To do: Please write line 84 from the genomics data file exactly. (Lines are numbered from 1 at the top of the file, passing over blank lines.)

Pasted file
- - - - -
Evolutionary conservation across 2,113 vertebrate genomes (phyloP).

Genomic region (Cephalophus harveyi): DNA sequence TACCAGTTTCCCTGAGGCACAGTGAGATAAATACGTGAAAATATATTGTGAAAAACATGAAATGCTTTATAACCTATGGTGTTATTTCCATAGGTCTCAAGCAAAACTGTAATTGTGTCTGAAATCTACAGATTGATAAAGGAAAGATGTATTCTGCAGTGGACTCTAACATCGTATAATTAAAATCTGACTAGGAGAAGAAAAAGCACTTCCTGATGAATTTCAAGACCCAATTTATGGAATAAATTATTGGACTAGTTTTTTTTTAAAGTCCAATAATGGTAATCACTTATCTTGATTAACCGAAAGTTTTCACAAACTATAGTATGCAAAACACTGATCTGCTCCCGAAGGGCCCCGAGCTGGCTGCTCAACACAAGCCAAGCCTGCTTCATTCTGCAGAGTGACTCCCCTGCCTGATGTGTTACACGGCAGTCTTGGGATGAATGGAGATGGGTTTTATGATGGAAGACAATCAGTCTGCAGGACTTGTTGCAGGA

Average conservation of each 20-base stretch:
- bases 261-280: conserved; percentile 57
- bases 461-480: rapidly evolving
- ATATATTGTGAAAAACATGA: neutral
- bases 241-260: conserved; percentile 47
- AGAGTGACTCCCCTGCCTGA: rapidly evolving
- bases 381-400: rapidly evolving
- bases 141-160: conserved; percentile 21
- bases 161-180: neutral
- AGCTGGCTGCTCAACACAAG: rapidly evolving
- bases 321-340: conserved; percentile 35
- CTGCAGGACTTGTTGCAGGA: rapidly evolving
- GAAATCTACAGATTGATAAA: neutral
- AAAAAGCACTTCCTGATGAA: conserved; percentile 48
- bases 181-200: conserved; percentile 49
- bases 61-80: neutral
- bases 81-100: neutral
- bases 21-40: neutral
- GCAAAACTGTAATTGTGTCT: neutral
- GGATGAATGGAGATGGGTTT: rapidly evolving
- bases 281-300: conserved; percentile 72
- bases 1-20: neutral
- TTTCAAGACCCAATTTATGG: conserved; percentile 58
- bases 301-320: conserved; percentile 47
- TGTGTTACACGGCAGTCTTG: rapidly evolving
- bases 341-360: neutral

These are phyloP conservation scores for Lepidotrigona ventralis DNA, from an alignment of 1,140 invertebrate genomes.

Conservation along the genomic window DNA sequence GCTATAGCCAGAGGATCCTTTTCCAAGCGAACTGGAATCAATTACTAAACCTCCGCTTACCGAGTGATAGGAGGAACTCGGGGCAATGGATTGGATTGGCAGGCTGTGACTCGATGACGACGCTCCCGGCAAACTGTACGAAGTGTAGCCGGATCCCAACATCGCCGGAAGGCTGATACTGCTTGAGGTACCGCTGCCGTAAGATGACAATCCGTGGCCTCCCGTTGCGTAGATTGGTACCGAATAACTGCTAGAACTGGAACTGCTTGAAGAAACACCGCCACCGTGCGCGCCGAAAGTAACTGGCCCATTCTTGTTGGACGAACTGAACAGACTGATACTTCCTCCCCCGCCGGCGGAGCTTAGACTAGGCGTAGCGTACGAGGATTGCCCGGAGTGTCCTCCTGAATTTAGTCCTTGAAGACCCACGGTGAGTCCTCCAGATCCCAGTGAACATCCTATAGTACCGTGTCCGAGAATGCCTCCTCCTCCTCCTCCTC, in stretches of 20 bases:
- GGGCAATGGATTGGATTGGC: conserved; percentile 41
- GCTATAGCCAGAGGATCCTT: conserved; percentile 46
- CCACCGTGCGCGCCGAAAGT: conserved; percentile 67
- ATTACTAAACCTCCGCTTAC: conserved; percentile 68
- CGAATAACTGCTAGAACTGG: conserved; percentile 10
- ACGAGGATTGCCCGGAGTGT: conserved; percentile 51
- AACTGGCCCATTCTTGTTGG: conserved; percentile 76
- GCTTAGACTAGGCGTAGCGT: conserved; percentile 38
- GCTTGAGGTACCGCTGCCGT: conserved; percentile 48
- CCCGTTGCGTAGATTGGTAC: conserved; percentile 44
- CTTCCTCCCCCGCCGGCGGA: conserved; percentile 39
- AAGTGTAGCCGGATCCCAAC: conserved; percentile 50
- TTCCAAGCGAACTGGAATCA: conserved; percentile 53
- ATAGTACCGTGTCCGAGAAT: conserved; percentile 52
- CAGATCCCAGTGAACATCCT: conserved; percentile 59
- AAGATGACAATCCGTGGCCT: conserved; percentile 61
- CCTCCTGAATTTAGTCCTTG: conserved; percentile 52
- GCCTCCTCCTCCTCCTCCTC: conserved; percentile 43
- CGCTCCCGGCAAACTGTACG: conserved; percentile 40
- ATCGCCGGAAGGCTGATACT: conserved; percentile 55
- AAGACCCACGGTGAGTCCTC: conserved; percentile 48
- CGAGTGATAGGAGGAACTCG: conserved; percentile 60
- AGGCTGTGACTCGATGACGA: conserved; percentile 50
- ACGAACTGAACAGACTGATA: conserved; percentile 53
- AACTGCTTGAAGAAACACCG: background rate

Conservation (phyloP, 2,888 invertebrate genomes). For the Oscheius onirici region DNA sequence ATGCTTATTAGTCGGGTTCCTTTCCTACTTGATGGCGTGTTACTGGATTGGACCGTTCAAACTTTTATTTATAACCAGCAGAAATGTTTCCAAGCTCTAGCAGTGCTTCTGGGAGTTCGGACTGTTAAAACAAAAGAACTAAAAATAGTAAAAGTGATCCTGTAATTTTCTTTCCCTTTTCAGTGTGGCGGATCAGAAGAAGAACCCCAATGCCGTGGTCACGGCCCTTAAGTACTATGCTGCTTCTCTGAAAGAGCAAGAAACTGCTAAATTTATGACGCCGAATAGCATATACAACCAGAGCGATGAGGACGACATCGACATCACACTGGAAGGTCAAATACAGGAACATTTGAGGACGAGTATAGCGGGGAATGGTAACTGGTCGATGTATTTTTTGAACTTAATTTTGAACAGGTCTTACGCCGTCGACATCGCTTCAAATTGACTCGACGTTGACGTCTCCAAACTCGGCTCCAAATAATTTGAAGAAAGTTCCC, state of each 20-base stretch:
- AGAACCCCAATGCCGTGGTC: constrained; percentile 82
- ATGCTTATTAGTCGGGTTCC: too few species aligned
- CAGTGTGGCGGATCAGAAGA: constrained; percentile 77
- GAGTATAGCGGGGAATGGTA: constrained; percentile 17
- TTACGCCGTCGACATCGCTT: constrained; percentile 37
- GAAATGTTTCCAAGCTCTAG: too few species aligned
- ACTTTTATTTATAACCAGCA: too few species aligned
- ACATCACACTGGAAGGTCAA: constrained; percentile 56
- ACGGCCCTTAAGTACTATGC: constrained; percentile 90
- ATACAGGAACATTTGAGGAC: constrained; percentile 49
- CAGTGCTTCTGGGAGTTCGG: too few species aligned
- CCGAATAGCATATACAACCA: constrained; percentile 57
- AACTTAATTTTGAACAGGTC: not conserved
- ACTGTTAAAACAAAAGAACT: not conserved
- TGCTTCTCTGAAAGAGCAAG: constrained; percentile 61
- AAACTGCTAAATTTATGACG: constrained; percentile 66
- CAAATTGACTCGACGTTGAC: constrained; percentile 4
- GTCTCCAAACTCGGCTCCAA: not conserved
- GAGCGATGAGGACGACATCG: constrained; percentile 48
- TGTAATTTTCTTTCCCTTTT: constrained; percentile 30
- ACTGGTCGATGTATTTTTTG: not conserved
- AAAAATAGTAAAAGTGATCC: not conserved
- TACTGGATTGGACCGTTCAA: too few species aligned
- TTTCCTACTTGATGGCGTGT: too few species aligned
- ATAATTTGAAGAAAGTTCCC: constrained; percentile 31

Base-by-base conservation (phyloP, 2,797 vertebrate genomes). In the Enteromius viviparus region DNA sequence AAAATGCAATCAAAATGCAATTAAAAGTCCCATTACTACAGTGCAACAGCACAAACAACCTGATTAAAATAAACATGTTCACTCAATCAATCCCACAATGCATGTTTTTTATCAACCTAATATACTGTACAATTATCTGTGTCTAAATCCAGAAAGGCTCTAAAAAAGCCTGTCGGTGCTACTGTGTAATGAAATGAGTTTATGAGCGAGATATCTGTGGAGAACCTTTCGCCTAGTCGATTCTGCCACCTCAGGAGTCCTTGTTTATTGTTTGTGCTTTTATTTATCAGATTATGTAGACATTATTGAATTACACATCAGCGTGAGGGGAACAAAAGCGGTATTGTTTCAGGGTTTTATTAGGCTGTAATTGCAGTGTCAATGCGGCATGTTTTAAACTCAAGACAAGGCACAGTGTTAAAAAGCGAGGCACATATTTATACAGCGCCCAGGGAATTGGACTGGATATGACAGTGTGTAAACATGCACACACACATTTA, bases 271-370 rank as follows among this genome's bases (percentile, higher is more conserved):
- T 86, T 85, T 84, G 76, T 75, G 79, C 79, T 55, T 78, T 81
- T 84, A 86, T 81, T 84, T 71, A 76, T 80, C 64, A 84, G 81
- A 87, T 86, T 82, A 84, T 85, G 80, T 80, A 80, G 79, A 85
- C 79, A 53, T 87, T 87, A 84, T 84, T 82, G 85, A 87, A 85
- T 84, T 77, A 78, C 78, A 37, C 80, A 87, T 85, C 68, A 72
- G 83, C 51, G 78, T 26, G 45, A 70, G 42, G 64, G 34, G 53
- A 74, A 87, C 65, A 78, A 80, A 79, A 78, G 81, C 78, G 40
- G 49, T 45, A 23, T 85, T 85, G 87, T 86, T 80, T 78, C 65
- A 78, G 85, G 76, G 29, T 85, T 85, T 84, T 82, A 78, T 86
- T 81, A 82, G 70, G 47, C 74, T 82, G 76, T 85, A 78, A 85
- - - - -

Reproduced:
- T 84, A 86, T 81, T 84, T 71, A 76, T 80, C 64, A 84, G 81